"If all her Nipponese victims were laid out end to end they would add up to a pretty tonnage. Consequently the USS SALT LAKE CITY is probably No. 1 Public enemy to the Japanese and destined to be the object of special attention by them", Driscoll wrote.

The USS SALT LAKE CITY is the Navy's oldest heavy cruiser. Commissioned in 1929, she is one of our two earliest "treaty cruisers," and is a sister ship of the USS PENSACOLA commissioned in 1930, and likewise a veteran of heavy fighting in the Pacific.

In the second battle of Savo Island, Driscoll wrote, the USS SALT LAKE CITY, assisted by other ships, sank a heavy cruiser, a light cruiser, destroyer, transport, submarine tender and three other axillaries.

In that running battle, with the BOISE afire and being pounded by an enemy heavy cruiser, the USS SALT LAKE CITY ran in between them to shield the BOISE and quickly blasted the rival heavy cruiser out of the water.

Driscoll describes this action thus: "To the fearless, unselfish maneuvering of the USS SALT LAKE CITY, the BOISE owes her life and her men readily said so after the battle was over.


"However as luck could have it, the BOISE went into the Philadelphia Navy yard for repairs, and received national publicity, whereas the USS SALT LAKE CITY remained word censored in comparative obscurity until now, when Navy chiefs arranged to accord her honors that are her due.

A task force had been built around the USS SALT LAKE CITY after the first battle of Savo Island on Aug. 8, when the Allies lost the four "sitting duck" cruisers, the American QUINCY, VINCENNES and ASTORIA, and the Australian CANBERRA.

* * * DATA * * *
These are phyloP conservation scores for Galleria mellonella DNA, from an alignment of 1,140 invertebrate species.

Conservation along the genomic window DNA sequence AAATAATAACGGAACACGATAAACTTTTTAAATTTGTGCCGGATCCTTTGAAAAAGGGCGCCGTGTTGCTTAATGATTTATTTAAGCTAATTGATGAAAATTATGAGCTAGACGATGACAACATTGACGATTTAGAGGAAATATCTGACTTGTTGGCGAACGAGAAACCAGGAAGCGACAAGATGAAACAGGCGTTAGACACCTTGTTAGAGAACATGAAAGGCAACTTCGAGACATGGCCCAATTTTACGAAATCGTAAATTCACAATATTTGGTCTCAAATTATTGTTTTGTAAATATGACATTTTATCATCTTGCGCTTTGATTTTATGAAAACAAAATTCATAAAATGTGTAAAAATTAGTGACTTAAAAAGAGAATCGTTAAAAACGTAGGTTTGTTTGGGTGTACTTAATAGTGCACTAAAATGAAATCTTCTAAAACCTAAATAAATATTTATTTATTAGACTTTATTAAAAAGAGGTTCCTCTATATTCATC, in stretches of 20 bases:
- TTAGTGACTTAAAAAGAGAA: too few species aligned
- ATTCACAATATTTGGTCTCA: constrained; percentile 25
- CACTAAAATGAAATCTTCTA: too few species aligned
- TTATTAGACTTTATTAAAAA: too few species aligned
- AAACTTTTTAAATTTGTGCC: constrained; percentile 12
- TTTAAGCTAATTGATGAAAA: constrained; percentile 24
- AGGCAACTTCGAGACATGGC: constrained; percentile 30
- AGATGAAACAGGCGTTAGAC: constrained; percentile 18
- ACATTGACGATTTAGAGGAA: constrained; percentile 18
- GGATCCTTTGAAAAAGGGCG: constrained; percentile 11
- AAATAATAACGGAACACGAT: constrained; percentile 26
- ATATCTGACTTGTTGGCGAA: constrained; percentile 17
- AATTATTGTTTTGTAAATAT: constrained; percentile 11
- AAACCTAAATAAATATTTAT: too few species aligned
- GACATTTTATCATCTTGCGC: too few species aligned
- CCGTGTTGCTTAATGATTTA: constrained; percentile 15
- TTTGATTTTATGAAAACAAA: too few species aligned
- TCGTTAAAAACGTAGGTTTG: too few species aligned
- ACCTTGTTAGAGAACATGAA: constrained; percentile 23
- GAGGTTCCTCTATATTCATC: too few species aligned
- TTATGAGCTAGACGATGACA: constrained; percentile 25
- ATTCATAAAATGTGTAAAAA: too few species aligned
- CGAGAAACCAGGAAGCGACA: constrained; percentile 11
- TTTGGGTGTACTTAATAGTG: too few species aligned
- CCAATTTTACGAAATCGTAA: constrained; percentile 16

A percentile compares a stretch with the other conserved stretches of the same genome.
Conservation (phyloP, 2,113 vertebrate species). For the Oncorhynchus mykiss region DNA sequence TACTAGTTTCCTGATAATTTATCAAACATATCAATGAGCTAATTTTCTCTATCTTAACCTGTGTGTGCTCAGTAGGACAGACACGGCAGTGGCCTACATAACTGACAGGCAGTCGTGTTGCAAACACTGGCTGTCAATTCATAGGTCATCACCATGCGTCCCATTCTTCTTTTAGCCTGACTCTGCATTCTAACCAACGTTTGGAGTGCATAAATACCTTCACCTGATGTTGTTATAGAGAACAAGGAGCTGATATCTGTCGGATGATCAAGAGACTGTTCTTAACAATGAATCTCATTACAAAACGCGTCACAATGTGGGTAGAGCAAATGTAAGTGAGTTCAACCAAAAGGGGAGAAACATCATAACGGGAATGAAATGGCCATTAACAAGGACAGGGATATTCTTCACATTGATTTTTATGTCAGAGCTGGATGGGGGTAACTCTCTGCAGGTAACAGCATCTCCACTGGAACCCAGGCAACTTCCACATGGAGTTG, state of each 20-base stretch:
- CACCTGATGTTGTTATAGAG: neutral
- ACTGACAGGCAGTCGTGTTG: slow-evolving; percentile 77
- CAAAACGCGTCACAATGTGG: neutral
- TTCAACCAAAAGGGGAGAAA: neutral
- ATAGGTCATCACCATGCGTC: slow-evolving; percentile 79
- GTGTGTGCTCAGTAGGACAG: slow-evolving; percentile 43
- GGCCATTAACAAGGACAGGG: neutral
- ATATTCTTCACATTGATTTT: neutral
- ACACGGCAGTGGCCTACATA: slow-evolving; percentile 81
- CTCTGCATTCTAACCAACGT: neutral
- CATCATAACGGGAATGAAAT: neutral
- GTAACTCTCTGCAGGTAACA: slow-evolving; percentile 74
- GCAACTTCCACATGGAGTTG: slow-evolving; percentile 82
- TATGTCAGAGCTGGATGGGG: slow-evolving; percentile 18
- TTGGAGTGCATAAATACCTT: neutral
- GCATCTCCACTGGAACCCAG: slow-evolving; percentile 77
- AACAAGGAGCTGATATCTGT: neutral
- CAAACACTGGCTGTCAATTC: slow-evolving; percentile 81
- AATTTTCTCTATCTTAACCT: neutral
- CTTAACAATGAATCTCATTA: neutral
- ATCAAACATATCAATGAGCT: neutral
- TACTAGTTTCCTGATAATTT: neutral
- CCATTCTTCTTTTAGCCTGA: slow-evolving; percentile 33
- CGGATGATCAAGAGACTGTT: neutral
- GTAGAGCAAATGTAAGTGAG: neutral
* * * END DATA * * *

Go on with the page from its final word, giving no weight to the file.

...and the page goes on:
Commander of the USS SALT LAKE CITY is ball-red-02 Deceased Capt. Ernest G. Small, New Haven, Conn.; ball-red-02 Deceased Lt. Comdr David Hawkins is navigation officer; Deceased Comdr. Theodore Kobey, Bisby, AZ., engineering officer; ball-red-02 Deceased Lt. Comdr. James Brewer, officer, New York, gunnery officer, ball-red-02 Lt. George A. O'Connell, Jr., Norfolk, VA., assistant gunnery and Lt. Ramsey of Abilene, fire control officer.

Driscoll declared that other officers on the ship term "Uncle Jim" Brewer, "Georgie-Porgie" O'Connell and "Ace" Ramsey the "best gunners in the world."

"Lt. Ramsey, 1940 honor graduate of the U. S. Naval Academy at Annapolis, has been continuously aboard the USS SALT LAKE CITY since his assignment to duty.


Driscoll explained that gun crews had been in training for two years, and on the particular night of the second battle of Savo were "as cool and efficient as though at a practice session."

"We have the best eight-inch armor-piercing shells in the business," officers were quoted as saying.

In 15 minutes that night, from 11:47 to 12:03, successive salvos from the USS SALT LAKE CITY disported of an enemy light cruiser, a heavy cruiser, an auxiliary, and a destroyer.

At 12:12 the BOISE was badly hurt and was falling away.

"We took her place and closed in, placing ourselves between the BOISE and the enemy," Driscoll quotes the USS SALT LAKE CITY's officers.

' "The BOISE was on fire and silhouetted, making a perfect setup for the enemy's fire control. We walked into three straddles that hurt us and slowed us, but not enough to help the Jap. We engaged their heavy cruiser at 5,000 yards. At our third salvo the enemy fell silent, fired no more. Then we gave him four more salvos and it sank."

When at home, Lt. Ramsey described the 40-minute toe-to-toe melee with the Japanses at Savo in this way:

"The melee was like getting some of your worst enemies into a darkened room, running into the room and slugging as fast and as hard as you can at whatever you encounter, dodging out of the room and then running hard again to continue the attack."

Battle of Cape Esperance Article Index